The melting behaviour of a granulated mould powder for the continuous casting of steel was characterised in the temperature range between 350 1300°C by determining the mineralogical constitution. The mould powder as delivered was investigated with simultaneous thermal analysis and heating microscopy. The mineralogical characterization was performed with a reflected light and a scanning electron mikroscope including electron probe microanalysis. The original mould powder mainly consists of wollastonite, fluorite, calcite, glass phases of different chemical compositions, carbon and carbonates and silicates, respectively, rich in sodium. During heat treatment calcination, decarburization and several solid state reactions occured. Cuspidine (Ca3Si2O7CaF2), for example, is formed at 600°C through reaction of fluorite and wollastonite and some glass phases, respectively. Initially it occurs as a seam, but at about 1200°C it shows well-shaped crystals, which melt at 1250°C. At 700°C Na2Ca2Si3O9 is formed and is situated between wollastonite and cuspidine. A connected melt occurs at 1100°C which shows glassy composition. Because of the chosen test conditions carbon did not combust completely at this temperature and therefore its characteristic not-wetting properties regarding the melt were observed. Additionally also the present iron oxides were reduced to metallic iron which occurs finely distributed in the glassy slag at about 1250°C.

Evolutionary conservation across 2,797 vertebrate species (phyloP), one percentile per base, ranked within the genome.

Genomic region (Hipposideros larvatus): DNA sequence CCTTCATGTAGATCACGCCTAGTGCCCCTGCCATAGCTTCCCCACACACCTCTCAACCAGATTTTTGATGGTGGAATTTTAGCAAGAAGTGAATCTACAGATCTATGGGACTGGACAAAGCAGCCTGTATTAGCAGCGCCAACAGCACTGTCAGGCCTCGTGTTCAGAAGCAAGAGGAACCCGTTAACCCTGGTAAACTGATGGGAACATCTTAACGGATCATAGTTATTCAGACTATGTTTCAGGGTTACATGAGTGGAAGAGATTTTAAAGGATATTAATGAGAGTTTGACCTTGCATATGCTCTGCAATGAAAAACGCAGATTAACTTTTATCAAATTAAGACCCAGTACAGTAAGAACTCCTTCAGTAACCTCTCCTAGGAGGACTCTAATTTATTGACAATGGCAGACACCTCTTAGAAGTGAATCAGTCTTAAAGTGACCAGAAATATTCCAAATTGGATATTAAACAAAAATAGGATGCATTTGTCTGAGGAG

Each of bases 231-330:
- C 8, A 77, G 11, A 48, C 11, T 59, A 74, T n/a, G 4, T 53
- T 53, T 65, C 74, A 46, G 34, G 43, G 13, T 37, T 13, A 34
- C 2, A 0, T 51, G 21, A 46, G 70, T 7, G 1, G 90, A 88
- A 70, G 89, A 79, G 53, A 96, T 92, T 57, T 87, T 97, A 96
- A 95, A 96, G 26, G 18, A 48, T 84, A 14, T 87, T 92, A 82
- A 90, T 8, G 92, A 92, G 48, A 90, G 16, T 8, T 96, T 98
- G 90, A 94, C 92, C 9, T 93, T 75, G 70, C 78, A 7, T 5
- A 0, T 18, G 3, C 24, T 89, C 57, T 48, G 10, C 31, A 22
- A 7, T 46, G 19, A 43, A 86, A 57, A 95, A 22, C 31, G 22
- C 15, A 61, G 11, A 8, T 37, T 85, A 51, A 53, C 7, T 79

|Translated title of the contribution||The melting behaviour of a mould powder for the continuous casting of steel|
|Award date||16 Dec 2005|
|Publication status||Published - 2005|
Bibliographical noteembargoed until null
- mould powder cuspidine continuous casting melting behaviour casting slag mineralogical constitution